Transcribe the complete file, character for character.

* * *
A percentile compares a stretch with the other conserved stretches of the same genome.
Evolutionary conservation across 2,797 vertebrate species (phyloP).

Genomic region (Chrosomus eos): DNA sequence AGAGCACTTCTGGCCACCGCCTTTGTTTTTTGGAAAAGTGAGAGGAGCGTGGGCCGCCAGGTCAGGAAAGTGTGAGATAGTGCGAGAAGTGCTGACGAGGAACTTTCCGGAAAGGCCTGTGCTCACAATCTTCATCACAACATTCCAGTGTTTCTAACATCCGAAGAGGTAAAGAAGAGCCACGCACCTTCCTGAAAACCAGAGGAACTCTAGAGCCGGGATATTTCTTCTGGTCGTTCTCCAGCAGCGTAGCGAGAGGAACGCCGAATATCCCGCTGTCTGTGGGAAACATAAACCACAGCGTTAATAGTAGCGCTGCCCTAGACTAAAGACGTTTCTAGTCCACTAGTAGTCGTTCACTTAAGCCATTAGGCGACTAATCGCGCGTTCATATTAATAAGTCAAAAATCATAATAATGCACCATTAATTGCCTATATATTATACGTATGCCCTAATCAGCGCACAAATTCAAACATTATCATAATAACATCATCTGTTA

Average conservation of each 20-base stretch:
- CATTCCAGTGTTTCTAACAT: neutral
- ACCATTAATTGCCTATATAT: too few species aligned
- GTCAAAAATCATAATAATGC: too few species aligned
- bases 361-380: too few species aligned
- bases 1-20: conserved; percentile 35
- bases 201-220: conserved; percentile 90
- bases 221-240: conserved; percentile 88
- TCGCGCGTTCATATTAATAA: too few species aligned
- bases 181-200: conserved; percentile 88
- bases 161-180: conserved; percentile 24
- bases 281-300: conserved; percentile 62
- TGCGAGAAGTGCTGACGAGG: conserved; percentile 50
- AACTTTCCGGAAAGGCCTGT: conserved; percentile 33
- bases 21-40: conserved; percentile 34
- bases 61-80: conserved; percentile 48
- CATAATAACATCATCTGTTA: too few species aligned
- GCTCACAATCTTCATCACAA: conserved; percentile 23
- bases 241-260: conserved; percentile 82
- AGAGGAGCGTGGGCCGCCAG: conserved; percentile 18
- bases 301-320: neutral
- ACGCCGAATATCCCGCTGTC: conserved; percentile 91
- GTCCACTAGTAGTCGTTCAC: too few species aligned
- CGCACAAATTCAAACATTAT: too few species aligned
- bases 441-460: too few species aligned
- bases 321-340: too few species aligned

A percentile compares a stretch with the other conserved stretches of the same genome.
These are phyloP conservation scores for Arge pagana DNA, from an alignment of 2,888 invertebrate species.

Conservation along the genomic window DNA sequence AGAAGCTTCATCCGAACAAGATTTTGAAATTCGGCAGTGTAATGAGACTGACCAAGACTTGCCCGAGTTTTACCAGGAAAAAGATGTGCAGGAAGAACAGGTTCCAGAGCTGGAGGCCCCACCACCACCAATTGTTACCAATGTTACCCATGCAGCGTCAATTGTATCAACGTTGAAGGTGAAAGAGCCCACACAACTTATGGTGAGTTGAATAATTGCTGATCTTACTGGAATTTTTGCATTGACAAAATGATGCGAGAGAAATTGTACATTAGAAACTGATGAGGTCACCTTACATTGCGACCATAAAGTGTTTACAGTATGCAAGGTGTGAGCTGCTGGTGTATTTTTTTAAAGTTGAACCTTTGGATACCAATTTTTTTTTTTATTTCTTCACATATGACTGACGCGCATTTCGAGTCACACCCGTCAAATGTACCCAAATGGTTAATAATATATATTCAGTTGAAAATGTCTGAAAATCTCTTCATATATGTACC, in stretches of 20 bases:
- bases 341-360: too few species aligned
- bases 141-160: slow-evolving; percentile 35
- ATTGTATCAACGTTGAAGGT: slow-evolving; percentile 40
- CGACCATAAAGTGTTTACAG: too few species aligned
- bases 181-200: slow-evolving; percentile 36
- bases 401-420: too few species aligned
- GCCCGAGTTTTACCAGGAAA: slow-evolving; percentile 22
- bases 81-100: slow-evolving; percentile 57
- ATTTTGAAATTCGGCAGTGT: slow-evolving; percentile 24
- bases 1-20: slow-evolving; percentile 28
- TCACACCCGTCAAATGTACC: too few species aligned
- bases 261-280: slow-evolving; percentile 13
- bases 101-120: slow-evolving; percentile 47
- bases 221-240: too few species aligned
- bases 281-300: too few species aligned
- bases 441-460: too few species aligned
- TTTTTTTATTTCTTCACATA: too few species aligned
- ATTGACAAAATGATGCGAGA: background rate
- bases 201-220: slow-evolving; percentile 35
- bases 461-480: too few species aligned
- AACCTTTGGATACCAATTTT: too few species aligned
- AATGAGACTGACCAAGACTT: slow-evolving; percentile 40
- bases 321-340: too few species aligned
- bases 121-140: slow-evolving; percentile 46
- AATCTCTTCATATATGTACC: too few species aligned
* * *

A percentile compares a stretch with the other conserved stretches of the same genome.
Evolutionary conservation across 2,797 vertebrate species (phyloP).

Genomic region (Chrosomus eos): DNA sequence AGAGCACTTCTGGCCACCGCCTTTGTTTTTTGGAAAAGTGAGAGGAGCGTGGGCCGCCAGGTCAGGAAAGTGTGAGATAGTGCGAGAAGTGCTGACGAGGAACTTTCCGGAAAGGCCTGTGCTCACAATCTTCATCACAACATTCCAGTGTTTCTAACATCCGAAGAGGTAAAGAAGAGCCACGCACCTTCCTGAAAACCAGAGGAACTCTAGAGCCGGGATATTTCTTCTGGTCGTTCTCCAGCAGCGTAGCGAGAGGAACGCCGAATATCCCGCTGTCTGTGGGAAACATAAACCACAGCGTTAATAGTAGCGCTGCCCTAGACTAAAGACGTTTCTAGTCCACTAGTAGTCGTTCACTTAAGCCATTAGGCGACTAATCGCGCGTTCATATTAATAAGTCAAAAATCATAATAATGCACCATTAATTGCCTATATATTATACGTATGCCCTAATCAGCGCACAAATTCAAACATTATCATAATAACATCATCTGTTA

Average conservation of each 20-base stretch:
- CATTCCAGTGTTTCTAACAT: neutral
- ACCATTAATTGCCTATATAT: too few species aligned
- GTCAAAAATCATAATAATGC: too few species aligned
- bases 361-380: too few species aligned
- bases 1-20: conserved; percentile 35
- bases 201-220: conserved; percentile 90
- bases 221-240: conserved; percentile 88
- TCGCGCGTTCATATTAATAA: too few species aligned
- bases 181-200: conserved; percentile 88
- bases 161-180: conserved; percentile 24
- bases 281-300: conserved; percentile 62
- TGCGAGAAGTGCTGACGAGG: conserved; percentile 50
- AACTTTCCGGAAAGGCCTGT: conserved; percentile 33
- bases 21-40: conserved; percentile 34
- bases 61-80: conserved; percentile 48
- CATAATAACATCATCTGTTA: too few species aligned
- GCTCACAATCTTCATCACAA: conserved; percentile 23
- bases 241-260: conserved; percentile 82
- AGAGGAGCGTGGGCCGCCAG: conserved; percentile 18
- bases 301-320: neutral
- ACGCCGAATATCCCGCTGTC: conserved; percentile 91
- GTCCACTAGTAGTCGTTCAC: too few species aligned
- CGCACAAATTCAAACATTAT: too few species aligned
- bases 441-460: too few species aligned
- bases 321-340: too few species aligned

A percentile compares a stretch with the other conserved stretches of the same genome.
These are phyloP conservation scores for Arge pagana DNA, from an alignment of 2,888 invertebrate species.

Conservation along the genomic window DNA sequence AGAAGCTTCATCCGAACAAGATTTTGAAATTCGGCAGTGTAATGAGACTGACCAAGACTTGCCCGAGTTTTACCAGGAAAAAGATGTGCAGGAAGAACAGGTTCCAGAGCTGGAGGCCCCACCACCACCAATTGTTACCAATGTTACCCATGCAGCGTCAATTGTATCAACGTTGAAGGTGAAAGAGCCCACACAACTTATGGTGAGTTGAATAATTGCTGATCTTACTGGAATTTTTGCATTGACAAAATGATGCGAGAGAAATTGTACATTAGAAACTGATGAGGTCACCTTACATTGCGACCATAAAGTGTTTACAGTATGCAAGGTGTGAGCTGCTGGTGTATTTTTTTAAAGTTGAACCTTTGGATACCAATTTTTTTTTTTATTTCTTCACATATGACTGACGCGCATTTCGAGTCACACCCGTCAAATGTACCCAAATGGTTAATAATATATATTCAGTTGAAAATGTCTGAAAATCTCTTCATATATGTACC, in stretches of 20 bases:
- bases 341-360: too few species aligned
- bases 141-160: slow-evolving; percentile 35
- ATTGTATCAACGTTGAAGGT: slow-evolving; percentile 40
- CGACCATAAAGTGTTTACAG: too few species aligned
- bases 181-200: slow-evolving; percentile 36
- bases 401-420: too few species aligned
- GCCCGAGTTTTACCAGGAAA: slow-evolving; percentile 22
- bases 81-100: slow-evolving; percentile 57
- ATTTTGAAATTCGGCAGTGT: slow-evolving; percentile 24
- bases 1-20: slow-evolving; percentile 28
- TCACACCCGTCAAATGTACC: too few species aligned
- bases 261-280: slow-evolving; percentile 13
- bases 101-120: slow-evolving; percentile 47
- bases 221-240: too few species aligned
- bases 281-300: too few species aligned
- bases 441-460: too few species aligned
- TTTTTTTATTTCTTCACATA: too few species aligned
- ATTGACAAAATGATGCGAGA: background rate
- bases 201-220: slow-evolving; percentile 35
- bases 461-480: too few species aligned
- AACCTTTGGATACCAATTTT: too few species aligned
- AATGAGACTGACCAAGACTT: slow-evolving; percentile 40
- bases 321-340: too few species aligned
- bases 121-140: slow-evolving; percentile 46
- AATCTCTTCATATATGTACC: too few species aligned